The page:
Businesses make decisions about risk and exposure every day. We understand that sometimes avoiding claims may not be possible, however managing risk and exposure is always necessary.
We get to know your business and values and help you find the best results, every time.Our advisors and legal team are on your side.
We are there to protect and support you, always.Trust Business Savvy Workplace Protector to take the worry out of managing Human Resources and Workplace Health and Safety.
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- Phone: (02) 8076 6067
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Emojis in business conversation: The good, the bad & the legally binding
Emojis have inspired lawsuits and even criminal charges because of the way people interpreted them. For example, the skin tone you select could be perceived as a racist or ethnic misappropriation. So while you may be trying to be inclusive by using a particular skin tone for a thumb up, there is no way of knowing how the receiver will take it.
The inappropriate use of emojis in the workplace is no longer an issue that employers can ignore. According to study found by Social Psychological and Personality Science, “emojis are a newer form of communication, so if your recipient is older, an emoji can make you seem less competent simply because your recipient was expecting a more traditional correspondence.”
When using emojis:
- Know your demographic – What forms of communication are good for emojis and which ones should be emoji – free?
- Recognise your workplace culture and be mindful of the culture at the recipient’s workplace.
- Which emojis are we going to use in business communication and which are off limits?
- Have a social media / online policy in place
The Fair Work Ombudsman is calling on workers who suspect they were underpaid in previous jobs to check if they are entitled to a share in unclaimed wages.
The agency is currently holding over $2.5 million in trust for around 10,000 people who were underpaid in a former job but cannot be located.
Fair Work Ombudsman Sandra Parker said compliance and enforcement activities regularly find underpayments of both current and former employees.
“If an employee is owed money but has left the business and can’t be located, these entitlements are held in trust until we are able to find them,” Ms Parker says.
“We make extensive efforts to locate underpaid former employees, using internal investigation records, government public resources, social media and online tools.”
Since 2010, the Fair Work Ombudsman has reunited almost $2 million in unclaimed wages with over 1,800 workers.
In one matter, our efforts to track down a former security guard led to over $21,000 in unpaid wages and entitlements paid to the worker’s family, after it was discovered the former employee had sadly passed away.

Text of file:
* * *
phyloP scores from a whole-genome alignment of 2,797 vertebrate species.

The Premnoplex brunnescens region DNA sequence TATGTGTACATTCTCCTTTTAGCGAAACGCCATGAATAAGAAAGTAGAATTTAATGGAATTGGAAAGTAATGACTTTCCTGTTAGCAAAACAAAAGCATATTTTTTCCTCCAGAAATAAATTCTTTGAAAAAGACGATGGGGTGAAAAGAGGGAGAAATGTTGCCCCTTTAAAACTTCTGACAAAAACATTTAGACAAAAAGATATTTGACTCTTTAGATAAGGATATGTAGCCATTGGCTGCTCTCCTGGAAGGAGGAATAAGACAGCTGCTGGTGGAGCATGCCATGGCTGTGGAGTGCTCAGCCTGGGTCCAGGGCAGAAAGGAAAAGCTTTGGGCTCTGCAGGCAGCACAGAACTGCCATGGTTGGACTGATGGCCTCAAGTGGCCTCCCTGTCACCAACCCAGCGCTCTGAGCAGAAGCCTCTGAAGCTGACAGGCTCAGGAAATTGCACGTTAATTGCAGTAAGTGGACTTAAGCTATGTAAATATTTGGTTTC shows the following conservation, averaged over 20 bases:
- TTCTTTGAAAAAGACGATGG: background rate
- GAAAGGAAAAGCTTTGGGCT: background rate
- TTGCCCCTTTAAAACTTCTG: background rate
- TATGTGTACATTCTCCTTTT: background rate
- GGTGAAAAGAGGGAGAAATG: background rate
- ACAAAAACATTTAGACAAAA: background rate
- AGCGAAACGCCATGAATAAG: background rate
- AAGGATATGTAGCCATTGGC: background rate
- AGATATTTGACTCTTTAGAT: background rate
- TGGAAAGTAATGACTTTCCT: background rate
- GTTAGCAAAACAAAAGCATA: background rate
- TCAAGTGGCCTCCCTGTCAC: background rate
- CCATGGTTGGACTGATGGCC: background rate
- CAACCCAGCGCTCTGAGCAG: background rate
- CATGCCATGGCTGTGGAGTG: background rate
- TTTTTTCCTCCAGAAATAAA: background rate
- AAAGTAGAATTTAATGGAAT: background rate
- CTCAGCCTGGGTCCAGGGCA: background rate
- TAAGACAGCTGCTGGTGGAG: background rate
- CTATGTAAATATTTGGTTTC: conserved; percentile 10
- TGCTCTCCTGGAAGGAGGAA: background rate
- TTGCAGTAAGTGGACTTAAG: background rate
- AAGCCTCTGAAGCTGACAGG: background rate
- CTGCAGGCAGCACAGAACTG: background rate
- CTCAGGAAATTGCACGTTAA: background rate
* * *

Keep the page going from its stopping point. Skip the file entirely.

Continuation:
Similarly, we located a former employee via the electoral roll to pass on over $200 in unpaid wages, while more than $6,000 was returned to a former trolley collector tracked down by the regulator.
“Many workers leave their jobs without even knowing that they were underpaid so all workers should check whether they are entitled to unclaimed wages,” Ms Parker says.
“With an average entitlement around $250, anyone who thinks they may have been short-changed in a former job should visit the FWO website to make a claim.”
Recently the FWC announced an increase of 3.5% to the minimum wages.
New Financial Year - Restart your HR and WHS Management
EOFY is a busy time for businesses. It’s time to close off the old year and start afresh in 2018-2019.
It’s not all accounting - your business needs a focus on HR and WHS at this time:
- Have you reviewed your wages and salaries to ensure you meet the new minimum rates effective from 1 July?
- Are your employment agreements up to date? Do you need new contracts?
- Is 2019 the year to get your management of sub-contractors up to scratch?
- How will you ensure WHS conformance this year? Are your audits up to date?
As a Director, Officer or Manager of a business you need to ensure that your management of these issues is diligent. That’s where we can assist. Use Business Savvy to check your HR and WHS or to review and build your procedures.
A Business Savvy Workplace Protector Subscription can give resources and direction to your HR and WHS activities. Our subscriptions are flexible and built to suit your specific needs.
Don’t want a full subscription? – Let us know what you need. Our services are also available on a fee for service basis.
At Business Savvy we will not lock you in to long term contracts that don’t serve your needs. Contact us at firstname.lastname@example.org today to discuss your HR and WHS needs and obtain a quote for services that suit your business.
Australian minimum wage increased by Fair Work Commission to $719.20 a week!
The Fair Work Commission has announced a 3.5% increase to minimum wages following its 2018 Annual Wage Review. The increase will apply to base rates of pay from the first full pay period starting 1 July 2018
The change only applies to employees that get their pay rates from national minimum wage, a modern award or in some cases a registered agreement.
What does it mean for Small Business Owners?